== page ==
The storm had completely stopped by the time we reached the bottom of the mountain. We parked our car on the main road and walked up the almost perfectly formed spiral road to the top. We were able to take in all the surrounding views at least four times; twice on the way up and twice on the way down.
The genus Malvaviscus penduliflorus consists of flowering plants belonging to the mallow family, Malvaceae. These species are commonly known as Turk’s cap mallow, wax mallow, sleeping hibiscus and mazapan.Overgrown road goes all the way to the top
Well, the road is passable with a high-clearance car, but there are some large fallen trees along the way. Some from the morning storm. One fell after we left. Anyway, it was nice to walk in the fresh air after the rain.
Typical São Tomé inscription “1916” on trig pillarHuge, typical Portuguese trig pillar on the summit, with a smaller one nearby (left) Communication mast (right)“1955” inscribed on large trig pillarRob at the top and on the way down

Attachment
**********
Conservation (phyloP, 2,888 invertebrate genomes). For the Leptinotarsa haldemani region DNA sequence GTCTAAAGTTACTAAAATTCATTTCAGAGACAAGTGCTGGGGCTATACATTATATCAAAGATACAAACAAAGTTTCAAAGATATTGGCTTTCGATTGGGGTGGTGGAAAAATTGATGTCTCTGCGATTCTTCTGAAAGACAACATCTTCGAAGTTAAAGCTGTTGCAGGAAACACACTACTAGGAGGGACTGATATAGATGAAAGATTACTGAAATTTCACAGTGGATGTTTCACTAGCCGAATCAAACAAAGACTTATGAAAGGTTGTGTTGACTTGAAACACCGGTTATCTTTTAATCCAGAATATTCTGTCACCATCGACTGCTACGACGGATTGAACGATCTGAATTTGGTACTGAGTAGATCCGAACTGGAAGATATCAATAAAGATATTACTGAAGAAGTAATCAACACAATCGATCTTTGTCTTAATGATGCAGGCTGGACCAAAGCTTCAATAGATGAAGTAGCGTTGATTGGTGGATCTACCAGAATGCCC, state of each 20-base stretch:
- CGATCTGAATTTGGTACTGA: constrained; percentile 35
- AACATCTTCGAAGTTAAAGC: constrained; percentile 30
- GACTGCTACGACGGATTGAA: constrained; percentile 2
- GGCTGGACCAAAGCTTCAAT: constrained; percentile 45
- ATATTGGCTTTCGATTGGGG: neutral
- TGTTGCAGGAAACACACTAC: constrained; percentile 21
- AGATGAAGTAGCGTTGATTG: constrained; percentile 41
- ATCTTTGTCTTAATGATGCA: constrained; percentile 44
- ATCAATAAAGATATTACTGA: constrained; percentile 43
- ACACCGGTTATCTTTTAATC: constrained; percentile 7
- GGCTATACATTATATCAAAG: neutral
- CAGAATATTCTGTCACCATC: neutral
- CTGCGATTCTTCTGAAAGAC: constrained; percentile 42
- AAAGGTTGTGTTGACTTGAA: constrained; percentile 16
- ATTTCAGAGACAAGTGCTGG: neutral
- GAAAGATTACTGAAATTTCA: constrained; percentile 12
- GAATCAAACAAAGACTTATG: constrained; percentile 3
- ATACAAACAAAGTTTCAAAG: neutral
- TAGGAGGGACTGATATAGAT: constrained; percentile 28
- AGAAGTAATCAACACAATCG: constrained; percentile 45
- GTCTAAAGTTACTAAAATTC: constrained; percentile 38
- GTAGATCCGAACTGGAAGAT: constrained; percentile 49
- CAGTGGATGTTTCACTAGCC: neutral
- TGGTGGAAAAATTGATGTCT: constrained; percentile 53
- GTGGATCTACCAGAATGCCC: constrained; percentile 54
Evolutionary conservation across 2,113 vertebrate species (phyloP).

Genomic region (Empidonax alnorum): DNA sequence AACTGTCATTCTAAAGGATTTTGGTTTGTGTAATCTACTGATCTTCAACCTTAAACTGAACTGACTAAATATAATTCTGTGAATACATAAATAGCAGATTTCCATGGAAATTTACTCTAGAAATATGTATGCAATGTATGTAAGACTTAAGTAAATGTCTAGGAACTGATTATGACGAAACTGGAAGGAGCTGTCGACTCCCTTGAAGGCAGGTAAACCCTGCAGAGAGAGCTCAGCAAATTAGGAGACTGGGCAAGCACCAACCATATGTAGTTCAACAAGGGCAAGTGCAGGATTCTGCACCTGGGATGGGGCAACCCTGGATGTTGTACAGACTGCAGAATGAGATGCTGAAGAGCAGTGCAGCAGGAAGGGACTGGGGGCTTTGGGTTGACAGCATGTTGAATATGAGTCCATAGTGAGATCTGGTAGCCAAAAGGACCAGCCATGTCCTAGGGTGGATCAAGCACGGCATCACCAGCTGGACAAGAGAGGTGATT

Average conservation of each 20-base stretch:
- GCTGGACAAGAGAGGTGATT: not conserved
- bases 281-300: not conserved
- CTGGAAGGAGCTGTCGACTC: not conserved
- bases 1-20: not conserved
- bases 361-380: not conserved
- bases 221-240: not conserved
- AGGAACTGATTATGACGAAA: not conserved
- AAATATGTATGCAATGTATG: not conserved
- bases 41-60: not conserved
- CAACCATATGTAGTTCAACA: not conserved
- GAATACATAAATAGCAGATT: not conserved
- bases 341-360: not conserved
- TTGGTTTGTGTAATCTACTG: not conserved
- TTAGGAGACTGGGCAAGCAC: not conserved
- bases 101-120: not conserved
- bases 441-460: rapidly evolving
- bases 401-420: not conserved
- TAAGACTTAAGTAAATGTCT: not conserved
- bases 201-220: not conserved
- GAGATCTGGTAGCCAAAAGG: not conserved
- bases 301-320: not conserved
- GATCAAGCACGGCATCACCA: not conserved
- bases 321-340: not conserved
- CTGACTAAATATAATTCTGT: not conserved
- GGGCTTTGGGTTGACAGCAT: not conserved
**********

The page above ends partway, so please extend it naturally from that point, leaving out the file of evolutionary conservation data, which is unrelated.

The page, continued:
At the top we found huge Portuguese style trig pillar and communication masts. Not a great view because of the clouds, but on a sunny day the sea and some smaller peaks would make the landscape more interesting.
Exposure of tree roots (left) Breadfruit tree (right)The name of the mountain Muquinqui was again carved in stone along the path
It’s almost midday and we still have time for one more summit today. About ten kilometres to the south-east, near the Voice of America radio station, is the last summit of the trip – Sameiro.
270 m altitude
125 m prominence
West Africa Mountains - Bight of Benin
São Tomé and Príncipe - São Tomé Province
3.10 km up
3.10 km down
121 m gain
121 m loss
149 m altitude
Leave the car on the main road and walk along the overgrown forest road to the top. Return the same way.